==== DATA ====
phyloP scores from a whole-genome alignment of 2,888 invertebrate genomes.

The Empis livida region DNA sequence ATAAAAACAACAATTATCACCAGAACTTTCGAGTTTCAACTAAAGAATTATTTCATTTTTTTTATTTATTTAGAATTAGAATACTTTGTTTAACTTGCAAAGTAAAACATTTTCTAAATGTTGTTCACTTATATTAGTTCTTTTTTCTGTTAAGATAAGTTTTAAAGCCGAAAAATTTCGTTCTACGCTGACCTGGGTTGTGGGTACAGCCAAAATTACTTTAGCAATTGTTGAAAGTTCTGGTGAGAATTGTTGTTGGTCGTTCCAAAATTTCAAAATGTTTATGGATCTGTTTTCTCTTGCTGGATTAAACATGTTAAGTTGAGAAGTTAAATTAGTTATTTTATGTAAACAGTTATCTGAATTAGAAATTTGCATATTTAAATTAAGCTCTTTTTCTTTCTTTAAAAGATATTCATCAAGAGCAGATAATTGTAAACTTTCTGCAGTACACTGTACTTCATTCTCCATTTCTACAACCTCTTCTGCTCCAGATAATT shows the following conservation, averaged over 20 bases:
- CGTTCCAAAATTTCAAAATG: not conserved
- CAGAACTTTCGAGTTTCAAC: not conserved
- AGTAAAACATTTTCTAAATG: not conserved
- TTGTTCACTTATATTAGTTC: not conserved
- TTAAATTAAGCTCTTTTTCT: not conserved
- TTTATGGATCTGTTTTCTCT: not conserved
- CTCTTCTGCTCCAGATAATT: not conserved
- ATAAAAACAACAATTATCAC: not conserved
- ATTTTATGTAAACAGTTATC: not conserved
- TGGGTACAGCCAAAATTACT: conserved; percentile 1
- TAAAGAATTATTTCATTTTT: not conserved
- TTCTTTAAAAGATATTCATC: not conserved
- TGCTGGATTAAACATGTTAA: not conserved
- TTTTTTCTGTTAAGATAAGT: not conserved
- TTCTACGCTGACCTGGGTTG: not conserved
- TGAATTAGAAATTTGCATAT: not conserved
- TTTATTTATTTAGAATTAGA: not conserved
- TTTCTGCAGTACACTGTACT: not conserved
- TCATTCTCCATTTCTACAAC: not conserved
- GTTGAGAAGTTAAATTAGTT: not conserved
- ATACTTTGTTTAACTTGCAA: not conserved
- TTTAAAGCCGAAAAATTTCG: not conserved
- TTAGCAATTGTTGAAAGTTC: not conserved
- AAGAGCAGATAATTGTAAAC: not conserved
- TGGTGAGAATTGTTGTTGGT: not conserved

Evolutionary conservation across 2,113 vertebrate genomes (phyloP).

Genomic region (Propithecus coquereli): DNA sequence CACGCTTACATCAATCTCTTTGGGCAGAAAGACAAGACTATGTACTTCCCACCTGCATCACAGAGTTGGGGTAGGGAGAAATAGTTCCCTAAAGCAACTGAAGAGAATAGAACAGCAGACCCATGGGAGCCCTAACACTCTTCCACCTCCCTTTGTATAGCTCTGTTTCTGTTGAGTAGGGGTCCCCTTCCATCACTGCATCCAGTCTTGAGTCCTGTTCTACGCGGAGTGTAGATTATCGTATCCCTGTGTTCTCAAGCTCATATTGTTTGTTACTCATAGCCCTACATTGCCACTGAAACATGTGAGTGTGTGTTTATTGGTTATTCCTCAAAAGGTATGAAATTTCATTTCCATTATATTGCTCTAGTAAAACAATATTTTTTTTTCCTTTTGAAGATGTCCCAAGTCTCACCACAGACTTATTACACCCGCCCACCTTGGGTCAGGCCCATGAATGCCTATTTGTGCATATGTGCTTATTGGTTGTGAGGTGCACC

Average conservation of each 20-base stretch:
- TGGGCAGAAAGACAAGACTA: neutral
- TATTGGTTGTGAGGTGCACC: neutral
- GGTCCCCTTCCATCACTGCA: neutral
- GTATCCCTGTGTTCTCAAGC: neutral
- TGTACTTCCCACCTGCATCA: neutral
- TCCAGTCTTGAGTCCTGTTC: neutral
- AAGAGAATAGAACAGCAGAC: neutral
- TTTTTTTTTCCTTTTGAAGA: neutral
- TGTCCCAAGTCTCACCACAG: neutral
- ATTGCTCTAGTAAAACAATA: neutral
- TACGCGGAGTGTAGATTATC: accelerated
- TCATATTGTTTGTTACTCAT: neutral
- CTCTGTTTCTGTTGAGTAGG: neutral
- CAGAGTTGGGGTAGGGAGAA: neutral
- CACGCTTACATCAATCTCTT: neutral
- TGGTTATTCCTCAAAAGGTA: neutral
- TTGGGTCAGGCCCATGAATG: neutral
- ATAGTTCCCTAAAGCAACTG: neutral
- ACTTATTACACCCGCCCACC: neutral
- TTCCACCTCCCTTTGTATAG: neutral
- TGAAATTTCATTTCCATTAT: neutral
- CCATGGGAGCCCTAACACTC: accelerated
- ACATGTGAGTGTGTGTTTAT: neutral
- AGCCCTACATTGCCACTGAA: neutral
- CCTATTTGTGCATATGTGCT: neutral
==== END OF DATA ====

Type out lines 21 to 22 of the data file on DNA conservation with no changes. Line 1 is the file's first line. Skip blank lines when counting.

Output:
- TCATTCTCCATTTCTACAAC: not conserved
- GTTGAGAAGTTAAATTAGTT: not conserved